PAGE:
Hewitt, George B.; Wilton, A. C.; Lorenz, R. J. (Society for Range Management, 1982-09-01)
    Fifteen legume varieties (selections representing 7 species) which have some potential for reseeding into rangeland were evaluated in the laboratory and in the field as to their suitability as food plants for several species of rangeland grasshoppers. Varieties of alfalfa, trefoil, and cicer milkvetch were less preferred than varieties of sanfoin, sweetclover, hairy vetch, and crown vetch. Three plant varieties, alfalfa (Mandan composite-1), birdsfoot trefoil (Cree), and cicer milkvetch (Mandan Composite-2) were the least preferred of the varieties tested based on the rate of grasshopper development and weight of adults reared on the test plants, the time spent feeding during a 30-min period, and plant mortality and % leaf reduction in a field test. Alfalfa appeared to have the greatest potential for reseeding on arid rangeland sites. Nonpreference is the main resistance factor that should be used when screening rangeland plants for grasshopper feeding preferences.
  • The Chemical Constituents of Sagebrush Foliage and Their Isolation

    Kelsey, Rick G.; Stephens, Jeffrey R.; Shafizadeh, Fred (Society for Range Management, 1982-09-01)
    Five foliar constituents were measured seasonally from the three subspecies of big sagebrush in Montana. Monoterpene, crude terpenoid, and crude fat levels were lowest in the spring, increased through the summer with maximum quantities at flowering or in the fall and winter months thereafter. Crude protein and total nonstructural carbohydrates were at highest concentrations in the spring, decreased in the summer, and rose again in the fall. Sagebrush foliage consists of an external and internal component. The external material is glandular secondary metabolic products, primarily terpenoids, and cuticular waxes. The internal constituents are cell-wall polymers, protein, nonstructural carbohydrates, and lipids. A 5-minute chloroform extraction of fresh whole leaves removed the external material (crude terpenoids) with minimal affect on the internal components. Steam distillation extracted the epidermal terpenoids and the internal nonstructural carbohydrates leaving the cuticular waxes and protein in the dry matter residue.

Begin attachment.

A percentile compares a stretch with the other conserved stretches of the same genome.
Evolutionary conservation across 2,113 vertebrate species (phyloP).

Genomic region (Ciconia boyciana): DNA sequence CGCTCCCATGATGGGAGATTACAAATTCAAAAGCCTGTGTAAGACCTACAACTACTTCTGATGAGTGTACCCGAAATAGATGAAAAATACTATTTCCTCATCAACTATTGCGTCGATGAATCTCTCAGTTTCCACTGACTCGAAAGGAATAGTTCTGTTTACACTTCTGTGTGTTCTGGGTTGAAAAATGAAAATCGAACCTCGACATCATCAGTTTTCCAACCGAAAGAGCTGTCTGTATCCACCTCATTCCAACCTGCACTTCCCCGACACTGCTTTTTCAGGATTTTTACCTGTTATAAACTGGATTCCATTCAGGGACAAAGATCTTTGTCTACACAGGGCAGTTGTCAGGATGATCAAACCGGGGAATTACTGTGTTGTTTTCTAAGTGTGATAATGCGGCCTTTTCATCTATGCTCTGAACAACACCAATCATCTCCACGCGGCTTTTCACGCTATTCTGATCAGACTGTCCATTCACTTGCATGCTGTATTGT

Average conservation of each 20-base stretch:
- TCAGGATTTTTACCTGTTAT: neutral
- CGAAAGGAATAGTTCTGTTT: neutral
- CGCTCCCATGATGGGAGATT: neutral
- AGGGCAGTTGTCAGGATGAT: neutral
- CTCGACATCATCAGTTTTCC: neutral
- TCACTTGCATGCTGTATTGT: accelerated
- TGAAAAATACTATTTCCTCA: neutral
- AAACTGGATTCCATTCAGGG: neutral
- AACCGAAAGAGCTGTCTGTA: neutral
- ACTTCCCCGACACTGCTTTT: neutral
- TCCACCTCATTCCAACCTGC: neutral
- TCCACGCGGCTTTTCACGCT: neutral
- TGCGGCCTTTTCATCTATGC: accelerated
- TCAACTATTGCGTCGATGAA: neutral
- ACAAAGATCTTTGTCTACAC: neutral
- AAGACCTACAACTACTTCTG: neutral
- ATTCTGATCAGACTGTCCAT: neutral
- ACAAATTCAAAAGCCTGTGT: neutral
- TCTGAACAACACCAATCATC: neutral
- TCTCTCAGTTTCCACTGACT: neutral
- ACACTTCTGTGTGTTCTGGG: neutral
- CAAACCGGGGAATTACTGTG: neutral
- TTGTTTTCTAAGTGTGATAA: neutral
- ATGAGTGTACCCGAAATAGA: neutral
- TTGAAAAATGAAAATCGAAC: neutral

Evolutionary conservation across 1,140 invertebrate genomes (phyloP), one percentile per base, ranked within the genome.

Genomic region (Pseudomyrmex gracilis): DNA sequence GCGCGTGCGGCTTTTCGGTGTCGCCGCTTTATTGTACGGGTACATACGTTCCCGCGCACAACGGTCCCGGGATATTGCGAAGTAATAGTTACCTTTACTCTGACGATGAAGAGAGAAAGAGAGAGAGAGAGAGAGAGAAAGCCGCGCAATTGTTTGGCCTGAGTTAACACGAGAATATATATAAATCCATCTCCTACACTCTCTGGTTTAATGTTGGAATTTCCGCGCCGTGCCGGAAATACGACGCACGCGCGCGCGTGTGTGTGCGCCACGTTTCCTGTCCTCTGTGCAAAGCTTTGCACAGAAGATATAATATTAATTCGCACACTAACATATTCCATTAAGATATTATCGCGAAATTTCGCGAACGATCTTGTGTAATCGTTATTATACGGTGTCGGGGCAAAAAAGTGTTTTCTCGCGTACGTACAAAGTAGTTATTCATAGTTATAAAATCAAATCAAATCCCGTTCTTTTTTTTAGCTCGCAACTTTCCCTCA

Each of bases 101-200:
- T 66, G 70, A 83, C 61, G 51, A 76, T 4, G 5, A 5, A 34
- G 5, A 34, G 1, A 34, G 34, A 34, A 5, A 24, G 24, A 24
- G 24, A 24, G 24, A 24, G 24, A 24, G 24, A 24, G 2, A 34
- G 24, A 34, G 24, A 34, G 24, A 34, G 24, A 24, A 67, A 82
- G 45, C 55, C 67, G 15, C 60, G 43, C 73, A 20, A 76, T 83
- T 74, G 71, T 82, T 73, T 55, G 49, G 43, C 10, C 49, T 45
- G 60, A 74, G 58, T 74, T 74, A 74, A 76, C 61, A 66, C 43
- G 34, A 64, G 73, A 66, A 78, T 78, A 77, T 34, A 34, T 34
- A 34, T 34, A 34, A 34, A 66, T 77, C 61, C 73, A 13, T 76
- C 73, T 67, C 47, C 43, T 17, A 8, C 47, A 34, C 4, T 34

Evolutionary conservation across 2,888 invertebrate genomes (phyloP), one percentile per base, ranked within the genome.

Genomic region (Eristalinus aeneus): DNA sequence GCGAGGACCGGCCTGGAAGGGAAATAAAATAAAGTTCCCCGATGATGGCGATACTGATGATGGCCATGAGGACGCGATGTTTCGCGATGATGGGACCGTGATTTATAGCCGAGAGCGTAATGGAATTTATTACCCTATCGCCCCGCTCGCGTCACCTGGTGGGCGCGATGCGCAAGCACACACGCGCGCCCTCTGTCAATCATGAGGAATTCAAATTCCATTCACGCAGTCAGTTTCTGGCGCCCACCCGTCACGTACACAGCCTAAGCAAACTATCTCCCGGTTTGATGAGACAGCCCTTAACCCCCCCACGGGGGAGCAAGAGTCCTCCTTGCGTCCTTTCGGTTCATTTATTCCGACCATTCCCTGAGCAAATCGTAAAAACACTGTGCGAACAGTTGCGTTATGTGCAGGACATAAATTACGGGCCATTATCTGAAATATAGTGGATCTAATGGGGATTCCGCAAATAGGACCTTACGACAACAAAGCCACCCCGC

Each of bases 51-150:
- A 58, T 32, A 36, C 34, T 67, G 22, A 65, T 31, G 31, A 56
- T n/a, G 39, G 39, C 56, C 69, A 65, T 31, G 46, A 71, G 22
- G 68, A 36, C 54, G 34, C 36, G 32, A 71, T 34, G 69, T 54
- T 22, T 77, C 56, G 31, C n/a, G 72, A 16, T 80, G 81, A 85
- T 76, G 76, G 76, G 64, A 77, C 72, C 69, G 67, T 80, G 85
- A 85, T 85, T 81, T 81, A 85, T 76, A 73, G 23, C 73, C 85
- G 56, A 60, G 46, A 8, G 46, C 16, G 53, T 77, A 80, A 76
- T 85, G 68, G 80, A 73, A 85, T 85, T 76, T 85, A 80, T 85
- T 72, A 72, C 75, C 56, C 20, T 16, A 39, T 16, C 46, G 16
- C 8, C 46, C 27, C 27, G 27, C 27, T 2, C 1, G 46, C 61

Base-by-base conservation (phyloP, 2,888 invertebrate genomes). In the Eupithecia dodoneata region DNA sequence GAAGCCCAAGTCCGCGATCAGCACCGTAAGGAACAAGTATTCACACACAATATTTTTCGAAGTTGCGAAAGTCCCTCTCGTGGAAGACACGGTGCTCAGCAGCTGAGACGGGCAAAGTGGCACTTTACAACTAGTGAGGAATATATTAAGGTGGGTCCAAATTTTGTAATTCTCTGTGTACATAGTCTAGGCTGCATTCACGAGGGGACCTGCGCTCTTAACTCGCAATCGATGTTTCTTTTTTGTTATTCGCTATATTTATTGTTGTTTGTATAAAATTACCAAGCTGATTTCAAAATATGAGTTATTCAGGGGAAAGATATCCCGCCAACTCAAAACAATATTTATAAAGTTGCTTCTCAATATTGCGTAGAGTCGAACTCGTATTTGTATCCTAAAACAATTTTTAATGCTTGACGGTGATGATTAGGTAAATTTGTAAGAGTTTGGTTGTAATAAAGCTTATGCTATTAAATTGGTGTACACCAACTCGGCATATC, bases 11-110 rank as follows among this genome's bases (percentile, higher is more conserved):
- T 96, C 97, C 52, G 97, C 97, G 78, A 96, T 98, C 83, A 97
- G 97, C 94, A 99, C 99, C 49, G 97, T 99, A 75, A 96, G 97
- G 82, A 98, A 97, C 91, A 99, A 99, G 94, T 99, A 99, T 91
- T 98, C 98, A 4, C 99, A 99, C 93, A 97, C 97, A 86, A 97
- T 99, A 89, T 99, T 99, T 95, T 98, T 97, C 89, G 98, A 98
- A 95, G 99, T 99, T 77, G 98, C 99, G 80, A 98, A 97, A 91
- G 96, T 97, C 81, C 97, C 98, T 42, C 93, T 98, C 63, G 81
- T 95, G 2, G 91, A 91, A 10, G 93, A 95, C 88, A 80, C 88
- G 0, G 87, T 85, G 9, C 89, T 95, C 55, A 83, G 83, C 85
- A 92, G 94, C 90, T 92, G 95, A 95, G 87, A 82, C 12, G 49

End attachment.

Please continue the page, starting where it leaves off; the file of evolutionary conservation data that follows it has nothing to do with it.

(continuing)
• Switchgrasses: Forage Yield, Forage Quality and Water-use Efficiency

    Koshi, P. T.; Stubbendieck, J.; Eck, H. V.; McCully, W. G. (Society for Range Management, 1982-09-01)